Campbell’s Soup disagreed with Commerce Sec. Wilbur Ross after he claimed the new Trump tariff on steel would not make a difference on prices.
Video of Ross on CNBC:
Ross said, “In a can of Campbell’s Soup, there are about 2.6 pennies worth of steel. So if that goes up by 25 percent, that’s about six-tenths of 1 cent on the price on a can of Campbell’s soup,” Ross argued. “I just bought this can today at a 7-Eleven … and it priced at a $1.99. Who in the world is going to be too bothered?”
Campbell’s Soup made it clear that consumers, especially economically vulnerable ones, would be harmed by the tariff, “Any new broad-based tariffs on imported tin plate steel — an insufficient amount of which is produced in the U.S. — will result in higher prices on one of the safest and more affordable parts of the food supply.”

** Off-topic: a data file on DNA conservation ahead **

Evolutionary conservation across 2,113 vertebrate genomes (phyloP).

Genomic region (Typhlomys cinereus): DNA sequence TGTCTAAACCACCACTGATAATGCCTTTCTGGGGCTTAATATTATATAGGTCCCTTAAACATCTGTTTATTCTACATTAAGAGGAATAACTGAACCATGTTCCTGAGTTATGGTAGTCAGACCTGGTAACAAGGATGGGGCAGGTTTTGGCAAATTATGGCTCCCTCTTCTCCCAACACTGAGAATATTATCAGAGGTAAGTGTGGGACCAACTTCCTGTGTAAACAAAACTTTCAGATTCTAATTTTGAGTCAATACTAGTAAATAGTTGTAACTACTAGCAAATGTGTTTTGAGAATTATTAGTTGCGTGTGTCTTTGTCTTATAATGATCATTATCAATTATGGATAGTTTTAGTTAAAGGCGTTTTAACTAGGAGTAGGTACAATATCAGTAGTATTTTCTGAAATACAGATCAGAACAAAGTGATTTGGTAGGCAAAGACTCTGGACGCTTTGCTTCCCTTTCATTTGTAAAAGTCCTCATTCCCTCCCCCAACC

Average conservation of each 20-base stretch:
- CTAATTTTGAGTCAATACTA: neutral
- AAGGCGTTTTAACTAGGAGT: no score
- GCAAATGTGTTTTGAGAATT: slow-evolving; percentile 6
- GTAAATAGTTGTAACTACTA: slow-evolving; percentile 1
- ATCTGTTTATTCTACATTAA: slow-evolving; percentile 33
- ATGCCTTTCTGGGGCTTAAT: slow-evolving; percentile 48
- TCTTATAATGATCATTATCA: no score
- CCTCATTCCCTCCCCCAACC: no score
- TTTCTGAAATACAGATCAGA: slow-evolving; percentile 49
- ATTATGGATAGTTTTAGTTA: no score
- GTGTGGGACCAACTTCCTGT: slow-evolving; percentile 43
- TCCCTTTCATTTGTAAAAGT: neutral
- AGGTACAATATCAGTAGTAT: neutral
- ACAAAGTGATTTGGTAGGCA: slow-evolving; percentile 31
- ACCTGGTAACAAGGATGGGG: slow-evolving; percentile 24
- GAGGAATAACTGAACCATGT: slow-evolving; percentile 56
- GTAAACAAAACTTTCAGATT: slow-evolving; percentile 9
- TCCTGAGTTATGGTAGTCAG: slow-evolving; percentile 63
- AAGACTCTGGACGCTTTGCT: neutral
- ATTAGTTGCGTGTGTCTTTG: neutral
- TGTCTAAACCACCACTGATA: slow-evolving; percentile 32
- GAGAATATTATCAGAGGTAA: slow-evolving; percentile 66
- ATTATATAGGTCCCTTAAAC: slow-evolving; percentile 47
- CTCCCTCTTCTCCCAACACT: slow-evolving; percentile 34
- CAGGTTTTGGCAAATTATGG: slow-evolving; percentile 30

Campbell’s was right. People on fixed or low incomes depend on affordable food options to stretch their limited dollars as far as they can go. For a person on a fixed income, the Trump tariff could result in their grocery bill going each week. It might be a few dollars or even more, but for people who have little money to begin with $10 or $20 extra a month is unaffordable.
For rich people like Trump and Wilbur Ross, the tariff is no big deal, but aluminum and steel play a role in almost every packaged or prepared product that Americans purchase. Campbell’s Soup wants nothing to do with Trump’s terrible tariff idea that will raise costs both on the company and their customers.
Mr. Easley is the managing editor. He is also a White House Press Pool and a Congressional correspondent for PoliticusUSA. Jason has a Bachelor’s Degree in Political Science. His graduate work focused on public policy, with a specialization in social reform movements.
Awards and Professional Memberships
Member of the Society of Professional Journalists and The American Political Science Association